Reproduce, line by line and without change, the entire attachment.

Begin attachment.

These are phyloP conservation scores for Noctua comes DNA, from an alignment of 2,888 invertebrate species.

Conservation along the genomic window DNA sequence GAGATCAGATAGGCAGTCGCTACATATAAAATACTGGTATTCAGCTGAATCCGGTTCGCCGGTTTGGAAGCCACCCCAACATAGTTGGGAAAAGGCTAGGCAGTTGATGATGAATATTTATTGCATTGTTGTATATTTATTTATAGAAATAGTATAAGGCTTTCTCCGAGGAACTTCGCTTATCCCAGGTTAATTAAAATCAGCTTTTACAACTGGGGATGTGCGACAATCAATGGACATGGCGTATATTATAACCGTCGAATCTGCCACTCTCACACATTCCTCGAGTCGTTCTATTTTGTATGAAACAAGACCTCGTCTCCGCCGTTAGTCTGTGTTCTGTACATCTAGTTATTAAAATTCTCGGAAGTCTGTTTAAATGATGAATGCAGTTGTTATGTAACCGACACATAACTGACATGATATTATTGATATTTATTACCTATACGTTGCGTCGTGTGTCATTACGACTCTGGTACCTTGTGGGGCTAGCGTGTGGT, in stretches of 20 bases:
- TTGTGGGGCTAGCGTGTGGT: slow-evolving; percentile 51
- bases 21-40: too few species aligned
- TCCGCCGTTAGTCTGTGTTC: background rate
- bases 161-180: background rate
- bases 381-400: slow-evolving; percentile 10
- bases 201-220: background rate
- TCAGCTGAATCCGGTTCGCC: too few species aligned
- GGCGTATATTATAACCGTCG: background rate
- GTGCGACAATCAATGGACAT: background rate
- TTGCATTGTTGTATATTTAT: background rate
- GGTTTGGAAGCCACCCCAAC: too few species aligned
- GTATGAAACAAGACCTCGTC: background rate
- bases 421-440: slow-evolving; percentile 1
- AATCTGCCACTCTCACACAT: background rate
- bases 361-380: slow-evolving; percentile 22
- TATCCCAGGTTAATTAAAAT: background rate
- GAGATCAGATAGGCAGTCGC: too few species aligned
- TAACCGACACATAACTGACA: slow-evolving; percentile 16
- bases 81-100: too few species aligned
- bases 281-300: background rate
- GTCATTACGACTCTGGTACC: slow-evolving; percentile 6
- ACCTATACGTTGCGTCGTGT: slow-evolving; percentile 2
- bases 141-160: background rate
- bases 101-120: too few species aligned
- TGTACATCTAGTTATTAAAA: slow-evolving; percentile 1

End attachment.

These are phyloP conservation scores for Noctua comes DNA, from an alignment of 2,888 invertebrate species.

Conservation along the genomic window DNA sequence GAGATCAGATAGGCAGTCGCTACATATAAAATACTGGTATTCAGCTGAATCCGGTTCGCCGGTTTGGAAGCCACCCCAACATAGTTGGGAAAAGGCTAGGCAGTTGATGATGAATATTTATTGCATTGTTGTATATTTATTTATAGAAATAGTATAAGGCTTTCTCCGAGGAACTTCGCTTATCCCAGGTTAATTAAAATCAGCTTTTACAACTGGGGATGTGCGACAATCAATGGACATGGCGTATATTATAACCGTCGAATCTGCCACTCTCACACATTCCTCGAGTCGTTCTATTTTGTATGAAACAAGACCTCGTCTCCGCCGTTAGTCTGTGTTCTGTACATCTAGTTATTAAAATTCTCGGAAGTCTGTTTAAATGATGAATGCAGTTGTTATGTAACCGACACATAACTGACATGATATTATTGATATTTATTACCTATACGTTGCGTCGTGTGTCATTACGACTCTGGTACCTTGTGGGGCTAGCGTGTGGT, in stretches of 20 bases:
- TTGTGGGGCTAGCGTGTGGT: slow-evolving; percentile 51
- bases 21-40: too few species aligned
- TCCGCCGTTAGTCTGTGTTC: background rate
- bases 161-180: background rate
- bases 381-400: slow-evolving; percentile 10
- bases 201-220: background rate
- TCAGCTGAATCCGGTTCGCC: too few species aligned
- GGCGTATATTATAACCGTCG: background rate
- GTGCGACAATCAATGGACAT: background rate
- TTGCATTGTTGTATATTTAT: background rate
- GGTTTGGAAGCCACCCCAAC: too few species aligned
- GTATGAAACAAGACCTCGTC: background rate
- bases 421-440: slow-evolving; percentile 1
- AATCTGCCACTCTCACACAT: background rate
- bases 361-380: slow-evolving; percentile 22
- TATCCCAGGTTAATTAAAAT: background rate
- GAGATCAGATAGGCAGTCGC: too few species aligned
- TAACCGACACATAACTGACA: slow-evolving; percentile 16
- bases 81-100: too few species aligned
- bases 281-300: background rate
- GTCATTACGACTCTGGTACC: slow-evolving; percentile 6
- ACCTATACGTTGCGTCGTGT: slow-evolving; percentile 2
- bases 141-160: background rate
- bases 101-120: too few species aligned
- TGTACATCTAGTTATTAAAA: slow-evolving; percentile 1